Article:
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Nick, Fred, & Justin: A tale of three post-game pressers

It’s rare to see three different perspectives from the same team after a game. After a demoralizing loss with some silver linings, Nurse, VanVleet, and Champagnie were a microcosm of the Raptors fanbase they represent.

Capital City Go-Go v Mississauga Raptors 905 Photo by Christian Bonin/NBAE via Getty Images

Sometimes art really does imitate life.

In this admittedly odd analogy, “art” would be all Toronto Raptors fans/haters/media and their varying degrees of opinions mimic what we’re all seeing with the team.

Take Wednesday night’s heartbreaking loss to the Oklahoma City Thunder, for example. A defeat that (quite unnecessarily) hung in the balance of Justin Champagnie’s fingertips was interpreted in three very different ways. Let’s take a look at how Nick Nurse (Worrywart), Fred VanVleet (Acceptor), and Champagnie (Optimist) viewed the game and how they inadvertently represented the three types of Raptors fan.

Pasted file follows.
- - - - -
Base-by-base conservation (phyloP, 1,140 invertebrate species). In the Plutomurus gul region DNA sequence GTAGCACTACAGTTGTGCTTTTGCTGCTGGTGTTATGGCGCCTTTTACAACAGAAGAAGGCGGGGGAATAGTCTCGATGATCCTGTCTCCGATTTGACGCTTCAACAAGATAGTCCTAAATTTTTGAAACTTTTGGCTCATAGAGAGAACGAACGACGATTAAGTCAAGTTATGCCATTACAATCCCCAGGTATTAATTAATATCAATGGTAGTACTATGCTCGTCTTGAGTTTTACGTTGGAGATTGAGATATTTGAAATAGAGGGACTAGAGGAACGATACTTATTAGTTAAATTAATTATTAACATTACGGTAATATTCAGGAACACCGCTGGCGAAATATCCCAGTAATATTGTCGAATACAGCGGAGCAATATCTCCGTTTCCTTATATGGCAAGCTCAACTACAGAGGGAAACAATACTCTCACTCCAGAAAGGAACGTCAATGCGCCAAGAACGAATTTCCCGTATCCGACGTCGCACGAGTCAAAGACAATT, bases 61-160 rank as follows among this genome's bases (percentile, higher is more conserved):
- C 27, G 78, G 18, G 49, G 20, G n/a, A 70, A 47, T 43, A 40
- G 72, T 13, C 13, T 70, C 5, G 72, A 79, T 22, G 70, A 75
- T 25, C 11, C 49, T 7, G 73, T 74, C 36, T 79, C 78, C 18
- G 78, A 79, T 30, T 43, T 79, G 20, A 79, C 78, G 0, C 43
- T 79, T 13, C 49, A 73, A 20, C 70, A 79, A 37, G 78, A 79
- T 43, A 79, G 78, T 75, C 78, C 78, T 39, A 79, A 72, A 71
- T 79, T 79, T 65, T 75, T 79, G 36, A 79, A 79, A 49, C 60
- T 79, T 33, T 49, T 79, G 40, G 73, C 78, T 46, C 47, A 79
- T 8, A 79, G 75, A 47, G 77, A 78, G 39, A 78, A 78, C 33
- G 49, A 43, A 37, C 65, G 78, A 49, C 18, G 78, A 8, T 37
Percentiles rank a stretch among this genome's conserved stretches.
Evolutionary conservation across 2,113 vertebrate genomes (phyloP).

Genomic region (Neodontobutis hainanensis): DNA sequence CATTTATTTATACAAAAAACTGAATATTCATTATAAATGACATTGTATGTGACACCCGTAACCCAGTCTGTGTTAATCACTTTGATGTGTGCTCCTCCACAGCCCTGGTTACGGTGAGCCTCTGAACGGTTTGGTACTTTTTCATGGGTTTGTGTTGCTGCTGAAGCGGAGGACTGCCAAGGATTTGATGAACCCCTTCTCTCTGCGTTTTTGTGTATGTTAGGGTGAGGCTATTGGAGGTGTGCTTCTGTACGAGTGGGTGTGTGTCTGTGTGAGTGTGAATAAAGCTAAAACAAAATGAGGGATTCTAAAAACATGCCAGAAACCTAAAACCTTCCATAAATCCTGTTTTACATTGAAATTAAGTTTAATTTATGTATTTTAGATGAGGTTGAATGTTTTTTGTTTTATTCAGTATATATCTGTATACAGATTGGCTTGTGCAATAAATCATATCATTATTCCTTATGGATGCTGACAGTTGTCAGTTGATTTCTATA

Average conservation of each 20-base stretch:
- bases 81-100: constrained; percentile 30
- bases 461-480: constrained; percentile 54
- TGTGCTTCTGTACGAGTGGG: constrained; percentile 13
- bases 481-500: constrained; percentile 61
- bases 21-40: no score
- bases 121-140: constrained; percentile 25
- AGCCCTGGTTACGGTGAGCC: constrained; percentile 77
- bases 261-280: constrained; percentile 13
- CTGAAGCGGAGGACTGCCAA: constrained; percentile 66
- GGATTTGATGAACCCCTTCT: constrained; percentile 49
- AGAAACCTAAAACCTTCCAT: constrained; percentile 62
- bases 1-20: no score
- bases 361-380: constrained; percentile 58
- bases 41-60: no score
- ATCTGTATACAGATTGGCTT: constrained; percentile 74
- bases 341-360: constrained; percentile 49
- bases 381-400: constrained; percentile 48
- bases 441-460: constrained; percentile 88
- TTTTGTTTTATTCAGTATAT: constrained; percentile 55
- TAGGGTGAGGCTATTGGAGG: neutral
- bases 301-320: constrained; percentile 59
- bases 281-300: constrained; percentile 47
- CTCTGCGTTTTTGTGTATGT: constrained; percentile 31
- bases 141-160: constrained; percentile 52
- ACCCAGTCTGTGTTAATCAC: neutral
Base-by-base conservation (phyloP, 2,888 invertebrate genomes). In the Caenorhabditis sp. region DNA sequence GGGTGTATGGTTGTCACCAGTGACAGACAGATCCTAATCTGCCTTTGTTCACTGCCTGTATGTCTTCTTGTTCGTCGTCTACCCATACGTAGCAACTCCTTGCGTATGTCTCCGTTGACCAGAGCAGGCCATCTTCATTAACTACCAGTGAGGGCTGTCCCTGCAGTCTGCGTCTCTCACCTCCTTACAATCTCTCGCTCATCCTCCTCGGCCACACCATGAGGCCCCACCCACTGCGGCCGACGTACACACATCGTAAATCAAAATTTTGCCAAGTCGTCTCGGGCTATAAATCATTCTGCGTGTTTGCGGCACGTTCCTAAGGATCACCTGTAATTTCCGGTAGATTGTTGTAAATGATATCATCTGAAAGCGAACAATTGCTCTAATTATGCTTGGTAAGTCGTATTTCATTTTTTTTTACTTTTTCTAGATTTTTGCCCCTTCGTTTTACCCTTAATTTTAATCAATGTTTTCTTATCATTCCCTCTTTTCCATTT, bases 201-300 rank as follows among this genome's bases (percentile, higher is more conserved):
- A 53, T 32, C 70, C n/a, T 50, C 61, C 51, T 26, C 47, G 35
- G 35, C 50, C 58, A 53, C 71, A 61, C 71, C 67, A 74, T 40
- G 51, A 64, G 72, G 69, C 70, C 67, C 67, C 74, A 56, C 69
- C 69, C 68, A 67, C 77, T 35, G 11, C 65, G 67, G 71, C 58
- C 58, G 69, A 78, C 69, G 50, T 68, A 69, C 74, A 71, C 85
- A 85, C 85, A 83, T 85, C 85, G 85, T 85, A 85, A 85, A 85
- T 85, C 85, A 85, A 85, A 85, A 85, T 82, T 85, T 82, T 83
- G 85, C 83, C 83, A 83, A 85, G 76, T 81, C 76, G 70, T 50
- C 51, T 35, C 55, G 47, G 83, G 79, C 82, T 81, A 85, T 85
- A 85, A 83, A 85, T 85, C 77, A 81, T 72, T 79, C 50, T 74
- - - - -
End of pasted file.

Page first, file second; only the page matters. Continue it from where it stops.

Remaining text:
In the post-game presser, Nick Nurse walked into the room with the most dejected of dejected looks. He barely made eye contact with any of the media members asking questions and mostly stared down at the printed box score on the table — almost hoping the page would say Toronto totaled 111 points, not 109.

When asked his initial thoughts about the team’s performance, he summarized, “Poor energy. Poor effort. Not enough.”

“I didn’t like any of the other guys,” he said when asked about Champagnie’s extended run. “I thought the other guys were soft and unenergetic and not playing their role. They’re supposed to come off the bench and provide energy. They weren’t getting any stops. They weren’t getting any rebounds.”

Isn’t that a microcosm of how many Raptors “fans” feel after a loss? A “woe is me” attitude where each loss is a larger indictment on the state of the Raptors. A one-point loss to a team that, just last week lost by an NBA-record 73 points? You tell ‘em, coach. This team is lottery-bound anyway!

Another common scapegoat for the Raptors fan whose glass is always half-empty: the referees.